It's one of the most famous bodies of water in England, but do you know how Windermere was formed and why it is a ribbon lake?
First off, Windermere is the largest natural lake in England stretching some 18km in length and reaching 1.5km in width in parts. It is a vast open expanse of water surrounded by mountains.
Let's now move on to the ribbon lake and how that happens. Effectively Windermere was created when a glacier moved and came across hard and soft rock, it eroded the soft rock but could not move past the harder rocks, creating a ribbon of water in the subsequent basin that formed the lake.
You can see just how hard that hard rock was when you look over towards the Langdales.
The name "Windermere" is derived partly from the word "mere" meaning lake or pool and there are various suggestions as to how the front end of the word came to be joined to make the full title. Swedish, Norwegian, and German influences seem to have been in play over the years.
The mountains on the eastern side of the lake seem a little less harsh and perhaps a little flatter, certainly there seems to be a little more greenery on this part of the shoreline.
One of the things I really enjoyed when I visited the Lake District was getting up really early, around 5 am, and sitting by the lake.
The water is calm and quiet and the boats are all moored up. The low lying cloud and mist start to drift and lift and it becomes such a serene, almost silent spot.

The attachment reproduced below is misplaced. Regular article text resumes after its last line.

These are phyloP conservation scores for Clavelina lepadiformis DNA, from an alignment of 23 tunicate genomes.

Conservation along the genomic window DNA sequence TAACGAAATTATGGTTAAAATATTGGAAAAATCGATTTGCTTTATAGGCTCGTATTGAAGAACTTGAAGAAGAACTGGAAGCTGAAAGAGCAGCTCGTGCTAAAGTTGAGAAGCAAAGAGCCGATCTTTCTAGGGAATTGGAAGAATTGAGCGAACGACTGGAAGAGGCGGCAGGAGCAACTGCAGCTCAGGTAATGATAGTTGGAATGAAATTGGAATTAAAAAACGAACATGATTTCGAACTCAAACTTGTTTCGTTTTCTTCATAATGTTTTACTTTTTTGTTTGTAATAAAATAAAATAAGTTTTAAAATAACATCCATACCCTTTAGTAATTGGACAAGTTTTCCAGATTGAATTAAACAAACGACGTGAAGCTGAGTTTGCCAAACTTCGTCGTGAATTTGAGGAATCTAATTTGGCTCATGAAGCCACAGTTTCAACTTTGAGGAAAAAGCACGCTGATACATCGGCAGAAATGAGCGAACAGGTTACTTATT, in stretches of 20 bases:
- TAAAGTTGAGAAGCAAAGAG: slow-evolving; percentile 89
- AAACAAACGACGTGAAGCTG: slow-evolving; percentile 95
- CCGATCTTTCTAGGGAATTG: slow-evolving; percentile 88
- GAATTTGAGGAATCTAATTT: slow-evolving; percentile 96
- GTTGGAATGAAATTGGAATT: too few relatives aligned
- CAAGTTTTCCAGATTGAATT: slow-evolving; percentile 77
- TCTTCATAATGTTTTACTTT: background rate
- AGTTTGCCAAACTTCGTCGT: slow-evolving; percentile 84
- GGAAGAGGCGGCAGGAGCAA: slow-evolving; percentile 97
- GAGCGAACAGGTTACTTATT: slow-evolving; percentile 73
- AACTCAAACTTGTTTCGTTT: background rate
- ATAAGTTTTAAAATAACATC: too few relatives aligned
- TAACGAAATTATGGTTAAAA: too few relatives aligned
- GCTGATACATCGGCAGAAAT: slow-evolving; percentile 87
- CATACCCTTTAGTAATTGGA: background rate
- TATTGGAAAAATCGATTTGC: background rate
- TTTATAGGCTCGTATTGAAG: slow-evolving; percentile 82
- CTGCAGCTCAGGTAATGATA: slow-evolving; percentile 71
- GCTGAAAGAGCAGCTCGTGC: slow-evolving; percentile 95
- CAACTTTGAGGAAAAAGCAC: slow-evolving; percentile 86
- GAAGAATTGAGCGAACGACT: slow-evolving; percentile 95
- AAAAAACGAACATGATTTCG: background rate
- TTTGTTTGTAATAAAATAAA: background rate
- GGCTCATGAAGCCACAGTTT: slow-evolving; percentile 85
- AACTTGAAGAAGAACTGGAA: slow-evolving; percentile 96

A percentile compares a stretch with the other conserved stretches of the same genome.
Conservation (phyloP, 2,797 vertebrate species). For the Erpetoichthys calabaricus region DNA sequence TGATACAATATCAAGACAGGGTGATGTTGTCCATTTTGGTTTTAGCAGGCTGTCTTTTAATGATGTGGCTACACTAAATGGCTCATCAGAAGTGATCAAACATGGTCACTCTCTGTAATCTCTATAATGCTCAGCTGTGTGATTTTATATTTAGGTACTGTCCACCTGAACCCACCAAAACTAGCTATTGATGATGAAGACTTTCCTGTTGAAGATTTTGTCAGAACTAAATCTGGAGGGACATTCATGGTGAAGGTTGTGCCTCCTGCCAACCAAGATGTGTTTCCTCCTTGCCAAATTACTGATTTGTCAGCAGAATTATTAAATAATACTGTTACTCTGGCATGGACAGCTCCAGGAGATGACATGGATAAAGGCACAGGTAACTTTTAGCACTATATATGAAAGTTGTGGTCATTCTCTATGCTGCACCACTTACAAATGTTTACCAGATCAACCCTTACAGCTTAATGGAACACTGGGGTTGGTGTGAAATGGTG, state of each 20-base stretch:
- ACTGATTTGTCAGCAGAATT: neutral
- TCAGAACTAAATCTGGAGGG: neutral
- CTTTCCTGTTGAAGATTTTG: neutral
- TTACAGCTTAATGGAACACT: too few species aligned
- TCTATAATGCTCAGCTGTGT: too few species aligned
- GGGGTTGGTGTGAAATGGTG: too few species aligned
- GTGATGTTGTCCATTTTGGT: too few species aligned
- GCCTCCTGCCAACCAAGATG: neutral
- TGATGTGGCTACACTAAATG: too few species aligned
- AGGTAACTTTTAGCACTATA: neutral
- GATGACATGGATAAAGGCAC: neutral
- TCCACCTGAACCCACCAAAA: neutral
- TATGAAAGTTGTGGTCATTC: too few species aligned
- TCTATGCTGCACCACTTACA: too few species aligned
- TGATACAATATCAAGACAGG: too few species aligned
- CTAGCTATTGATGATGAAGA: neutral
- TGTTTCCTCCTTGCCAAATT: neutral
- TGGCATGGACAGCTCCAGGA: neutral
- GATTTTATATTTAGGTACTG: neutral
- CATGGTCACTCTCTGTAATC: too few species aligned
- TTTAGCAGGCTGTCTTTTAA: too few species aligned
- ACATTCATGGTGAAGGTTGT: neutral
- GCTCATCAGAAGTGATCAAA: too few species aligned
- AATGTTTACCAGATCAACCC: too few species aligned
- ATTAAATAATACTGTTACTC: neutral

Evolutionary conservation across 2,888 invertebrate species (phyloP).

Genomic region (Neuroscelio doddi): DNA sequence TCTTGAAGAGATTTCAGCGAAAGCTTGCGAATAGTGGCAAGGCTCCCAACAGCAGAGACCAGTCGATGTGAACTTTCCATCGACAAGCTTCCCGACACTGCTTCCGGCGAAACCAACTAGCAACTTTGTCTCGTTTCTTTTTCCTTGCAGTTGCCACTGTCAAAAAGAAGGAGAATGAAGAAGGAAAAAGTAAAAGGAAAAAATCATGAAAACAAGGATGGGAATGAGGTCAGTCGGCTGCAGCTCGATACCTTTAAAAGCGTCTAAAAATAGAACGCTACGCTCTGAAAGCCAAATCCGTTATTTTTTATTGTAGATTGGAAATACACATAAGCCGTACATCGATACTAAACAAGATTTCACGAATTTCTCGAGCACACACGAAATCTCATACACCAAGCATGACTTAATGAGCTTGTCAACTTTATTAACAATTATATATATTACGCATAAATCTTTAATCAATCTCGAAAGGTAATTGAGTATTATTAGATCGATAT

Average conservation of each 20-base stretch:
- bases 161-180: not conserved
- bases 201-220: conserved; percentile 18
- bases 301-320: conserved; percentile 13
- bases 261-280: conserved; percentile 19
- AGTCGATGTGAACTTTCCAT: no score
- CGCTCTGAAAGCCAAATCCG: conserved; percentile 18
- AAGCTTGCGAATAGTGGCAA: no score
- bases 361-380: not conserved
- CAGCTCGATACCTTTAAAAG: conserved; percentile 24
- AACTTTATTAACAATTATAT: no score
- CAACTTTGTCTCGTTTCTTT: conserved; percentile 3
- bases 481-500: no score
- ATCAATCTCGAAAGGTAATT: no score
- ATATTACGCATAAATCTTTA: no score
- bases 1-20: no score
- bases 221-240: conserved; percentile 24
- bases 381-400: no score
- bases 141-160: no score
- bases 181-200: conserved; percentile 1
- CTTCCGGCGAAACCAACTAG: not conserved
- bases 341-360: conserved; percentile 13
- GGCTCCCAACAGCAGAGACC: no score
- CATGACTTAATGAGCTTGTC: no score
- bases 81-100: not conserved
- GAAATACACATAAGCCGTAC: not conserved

Looking into the distance, you can see the reflective qualities of the lake when there are no boats and steamers moving around, quite stunning in reality.
But of course, as the day goes on, life takes over and the large volume of pleasure craft and small leisure boats start to leave the shores.
It really is a wonderful thing to sail on Windermere, whether that is on one of the larger commercial steamers, or if you are lucky enough to have your own small boat to climb aboard.
The water, the freedom, and the stunning scenery really do make it a magnificent experience.
And it's not only boats that start to have some fun on the water either, the local wildlife is never shy to get involved:
Windermere lies in the heart of the Lake District National Park in Cumbria in the northwest of England.
If you get the chance to visit, then I would strongly recommend it, and if you get a sunny day like we did, then all the better.